“Doctrine and Covenants 134,” Joseph Smith’s Revelations: A Doctrine and Covenants Study Companion from the Joseph Smith Papers (2020)
“Doctrine and Covenants 134,” Joseph Smith’s Revelations: A Doctrine and Covenants Study Companion from the Joseph Smith Papers
Declaration on Government and Law, [Kirtland Township, Geauga Co., OH], ca. Aug. 1835; in Doctrine and Covenants, 1835 ed., 252–254. For more information, see the source note for Doctrine and Covenants, 1835 edition, on the Joseph Smith Papers website.
On 17 August 1835, Oliver Cowdery and Sidney Rigdon presented the Doctrine and Covenants to a general assembly of the church in Kirtland, Ohio, for approval.1 JS, who was visiting Michigan Territory with Frederick G. Williams, was not present at this assembly.2 After representatives of different priesthood offices expressed their satisfaction with the book and after “the whole congregation” unanimously “accepted and acknowledged it as the doctrine and covenants of their faith,” William W. Phelps and Cowdery presented two additional documents that the assembly “accepted and adopted, and ordered to be printed in said book”: a statement on marriage and this declaration on government and law.3
The declaration on government and law outlined the church’s beliefs regarding the proper role of government in society. The most apparent motive for the declaration was the expulsion of church members from Jackson County, Missouri, in 1833. The first eleven of the declaration’s twelve articles address the role and duty of government in protecting and ensuring the free exercise of religion and could be read as an indictment of local, state, and national governments for failing to fulfill their duties in protecting the church from persecution. This was not the church’s first engagement in political discourse or its first reference to the constitutional rights of religious groups. In 1832, The Evening and the Morning Star gave a detailed account of the persecutions of Quakers in colonial British North America, perhaps in an attempt to offer historical context for the growing problems faced by church members in Missouri.4 In March 1833, Cowdery lamented that individuals had been “persecuted for opinion’s sake, or the sake of religion, when the constitution of our country allows all to worship according to the dictates of their own consciences.”5 Later that year, he reasserted three fundamental rights of all Americans: “the freedom of speech, the liberty of conscience, and the liberty of the press.”6 This August 1835 declaration contained similar language.
In late 1834, Missouri governor Daniel Dunklin, responding to continued pleas from church leaders for help, expressed some sympathy for the plight of church members who had been driven from Jackson County. He recognized the injustices they had suffered and wondered what laws could be amended “to guard against such acts of violence for the future.”7 When his statements reached Kirtland, they “revived the hopes of the church for the scattered brethren of Jackson County.”8 While waiting for Dunklin’s sympathies to translate into action, the church initiated a series of political maneuvers. A pressing concern was to repair damage to the church’s image in Missouri caused by articles in The Evening and the Morning Star that were interpreted as supporting abolitionism and encouraging the migration of free blacks to Missouri, a pro-slavery state.9 To this end, in February 1835, the church founded a Democratic-leaning paper, the Northern Times, and used it to vocally oppose abolition.10 Church members hoped the paper might later serve to improve relations with Democrats (including Dunklin) and pro-slavery citizens in Missouri.11 Although it does not denounce abolition, this August 1835 declaration also distanced the church from the slavery question, intimating a policy of noninterference. Since church leaders were making active plans in 1835 to return to Missouri in 1836, the declaration may have been seen as a formal statement of the church’s position on proselytizing in slave-holding societies.12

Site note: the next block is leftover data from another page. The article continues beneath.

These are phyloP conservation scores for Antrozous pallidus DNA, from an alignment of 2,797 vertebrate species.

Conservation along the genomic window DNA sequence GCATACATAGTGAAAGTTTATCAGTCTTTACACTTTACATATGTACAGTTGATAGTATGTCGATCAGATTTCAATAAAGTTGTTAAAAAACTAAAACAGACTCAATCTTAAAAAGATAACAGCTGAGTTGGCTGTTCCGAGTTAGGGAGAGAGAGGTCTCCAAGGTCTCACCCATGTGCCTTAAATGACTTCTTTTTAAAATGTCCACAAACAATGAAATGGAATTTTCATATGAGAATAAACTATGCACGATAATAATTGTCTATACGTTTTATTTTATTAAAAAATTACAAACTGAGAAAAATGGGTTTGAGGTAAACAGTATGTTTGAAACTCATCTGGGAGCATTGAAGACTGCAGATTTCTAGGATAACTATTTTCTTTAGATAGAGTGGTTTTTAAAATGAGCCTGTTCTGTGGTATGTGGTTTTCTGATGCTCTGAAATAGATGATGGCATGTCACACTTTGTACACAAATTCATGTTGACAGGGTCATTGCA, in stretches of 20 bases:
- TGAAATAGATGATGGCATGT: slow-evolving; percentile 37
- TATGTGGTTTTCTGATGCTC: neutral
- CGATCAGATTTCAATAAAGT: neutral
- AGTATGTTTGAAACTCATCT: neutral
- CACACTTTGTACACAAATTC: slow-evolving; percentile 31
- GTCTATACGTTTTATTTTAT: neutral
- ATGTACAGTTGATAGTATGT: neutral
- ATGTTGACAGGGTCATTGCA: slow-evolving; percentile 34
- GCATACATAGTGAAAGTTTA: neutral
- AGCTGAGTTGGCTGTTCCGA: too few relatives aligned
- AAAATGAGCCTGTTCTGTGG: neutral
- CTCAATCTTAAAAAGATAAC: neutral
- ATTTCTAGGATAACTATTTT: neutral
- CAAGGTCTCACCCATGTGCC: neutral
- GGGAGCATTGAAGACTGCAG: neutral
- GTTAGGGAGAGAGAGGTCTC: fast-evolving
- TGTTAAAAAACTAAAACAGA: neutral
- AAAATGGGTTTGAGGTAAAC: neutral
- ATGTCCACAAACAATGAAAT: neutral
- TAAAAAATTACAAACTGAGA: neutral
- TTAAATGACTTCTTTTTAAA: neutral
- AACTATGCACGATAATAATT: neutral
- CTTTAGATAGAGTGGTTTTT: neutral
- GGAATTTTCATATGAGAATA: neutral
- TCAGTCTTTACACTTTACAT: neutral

The declaration may have also served to quell general complaints about the church’s recent political discourse. The Painesville Telegraph, for example, criticized the church’s newspaper, complaining that the church was seeking political influence.13 However, by publicly declaring the church’s belief in constitutionally protected freedoms, the Saints’ may have intended the declaration to recast their political discourse as a fundamentally American form of free speech.
This emphasis on American principles may have similarly helped counteract accusations that the church was anti-government. The preface to the 1835 edition of the Doctrine and Covenants states that the church had been accused of being “an enemy to all good order and uprightness” and “injurious to the peace of all governments civil and political.”14 However, according to the declaration, church members believed “that all men are bound to sustain and uphold the respective Governments in which they reside.” Using language and concepts from the Declaration of Independence, the Constitution, and the Bill of Rights, the declaration affirmed a dedication to law and order. It also highlighted God’s hand in establishing government and emphasized the church’s commitment to the separation of church and state.15
Given that the church intended to reclaim its Missouri lands, the declaration carried special significance. To redeem Zion, the church required government support, and the declaration may have been intended to emphatically state that failure on the government’s part to support the Saints in their quest was a violation of American values, constitutional rights, and the nation’s founding principles.